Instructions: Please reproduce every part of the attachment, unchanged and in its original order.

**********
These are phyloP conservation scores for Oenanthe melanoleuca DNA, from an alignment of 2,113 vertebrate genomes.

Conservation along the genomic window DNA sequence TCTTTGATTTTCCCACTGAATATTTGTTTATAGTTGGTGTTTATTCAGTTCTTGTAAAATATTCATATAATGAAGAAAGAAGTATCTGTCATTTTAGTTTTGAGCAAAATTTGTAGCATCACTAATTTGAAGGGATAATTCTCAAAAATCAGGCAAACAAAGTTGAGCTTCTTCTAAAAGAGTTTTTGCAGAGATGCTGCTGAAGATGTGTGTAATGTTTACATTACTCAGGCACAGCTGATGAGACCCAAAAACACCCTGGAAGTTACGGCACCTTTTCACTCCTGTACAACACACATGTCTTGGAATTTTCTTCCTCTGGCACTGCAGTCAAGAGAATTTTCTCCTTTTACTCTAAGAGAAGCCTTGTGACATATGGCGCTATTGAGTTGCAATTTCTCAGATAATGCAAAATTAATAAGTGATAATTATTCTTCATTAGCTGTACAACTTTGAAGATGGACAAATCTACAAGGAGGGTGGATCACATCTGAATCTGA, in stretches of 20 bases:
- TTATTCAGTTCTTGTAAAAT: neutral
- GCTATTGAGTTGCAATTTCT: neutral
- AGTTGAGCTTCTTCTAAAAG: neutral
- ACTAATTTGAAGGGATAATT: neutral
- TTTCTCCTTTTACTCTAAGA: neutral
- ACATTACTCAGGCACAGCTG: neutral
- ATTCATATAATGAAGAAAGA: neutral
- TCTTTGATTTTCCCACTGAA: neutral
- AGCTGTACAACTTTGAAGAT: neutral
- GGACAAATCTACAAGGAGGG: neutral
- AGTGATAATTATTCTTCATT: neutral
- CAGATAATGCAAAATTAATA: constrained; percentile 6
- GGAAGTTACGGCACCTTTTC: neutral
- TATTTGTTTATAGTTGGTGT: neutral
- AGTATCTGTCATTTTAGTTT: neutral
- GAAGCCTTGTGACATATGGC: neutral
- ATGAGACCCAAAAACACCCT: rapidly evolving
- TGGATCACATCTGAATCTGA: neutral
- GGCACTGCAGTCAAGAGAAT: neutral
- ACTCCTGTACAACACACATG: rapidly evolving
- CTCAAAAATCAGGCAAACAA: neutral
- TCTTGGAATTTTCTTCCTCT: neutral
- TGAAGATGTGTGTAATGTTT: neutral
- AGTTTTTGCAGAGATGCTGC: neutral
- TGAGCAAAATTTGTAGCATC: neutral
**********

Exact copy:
These are phyloP conservation scores for Oenanthe melanoleuca DNA, from an alignment of 2,113 vertebrate genomes.

Conservation along the genomic window DNA sequence TCTTTGATTTTCCCACTGAATATTTGTTTATAGTTGGTGTTTATTCAGTTCTTGTAAAATATTCATATAATGAAGAAAGAAGTATCTGTCATTTTAGTTTTGAGCAAAATTTGTAGCATCACTAATTTGAAGGGATAATTCTCAAAAATCAGGCAAACAAAGTTGAGCTTCTTCTAAAAGAGTTTTTGCAGAGATGCTGCTGAAGATGTGTGTAATGTTTACATTACTCAGGCACAGCTGATGAGACCCAAAAACACCCTGGAAGTTACGGCACCTTTTCACTCCTGTACAACACACATGTCTTGGAATTTTCTTCCTCTGGCACTGCAGTCAAGAGAATTTTCTCCTTTTACTCTAAGAGAAGCCTTGTGACATATGGCGCTATTGAGTTGCAATTTCTCAGATAATGCAAAATTAATAAGTGATAATTATTCTTCATTAGCTGTACAACTTTGAAGATGGACAAATCTACAAGGAGGGTGGATCACATCTGAATCTGA, in stretches of 20 bases:
- TTATTCAGTTCTTGTAAAAT: neutral
- GCTATTGAGTTGCAATTTCT: neutral
- AGTTGAGCTTCTTCTAAAAG: neutral
- ACTAATTTGAAGGGATAATT: neutral
- TTTCTCCTTTTACTCTAAGA: neutral
- ACATTACTCAGGCACAGCTG: neutral
- ATTCATATAATGAAGAAAGA: neutral
- TCTTTGATTTTCCCACTGAA: neutral
- AGCTGTACAACTTTGAAGAT: neutral
- GGACAAATCTACAAGGAGGG: neutral
- AGTGATAATTATTCTTCATT: neutral
- CAGATAATGCAAAATTAATA: constrained; percentile 6
- GGAAGTTACGGCACCTTTTC: neutral
- TATTTGTTTATAGTTGGTGT: neutral
- AGTATCTGTCATTTTAGTTT: neutral
- GAAGCCTTGTGACATATGGC: neutral
- ATGAGACCCAAAAACACCCT: rapidly evolving
- TGGATCACATCTGAATCTGA: neutral
- GGCACTGCAGTCAAGAGAAT: neutral
- ACTCCTGTACAACACACATG: rapidly evolving
- CTCAAAAATCAGGCAAACAA: neutral
- TCTTGGAATTTTCTTCCTCT: neutral
- TGAAGATGTGTGTAATGTTT: neutral
- AGTTTTTGCAGAGATGCTGC: neutral
- TGAGCAAAATTTGTAGCATC: neutral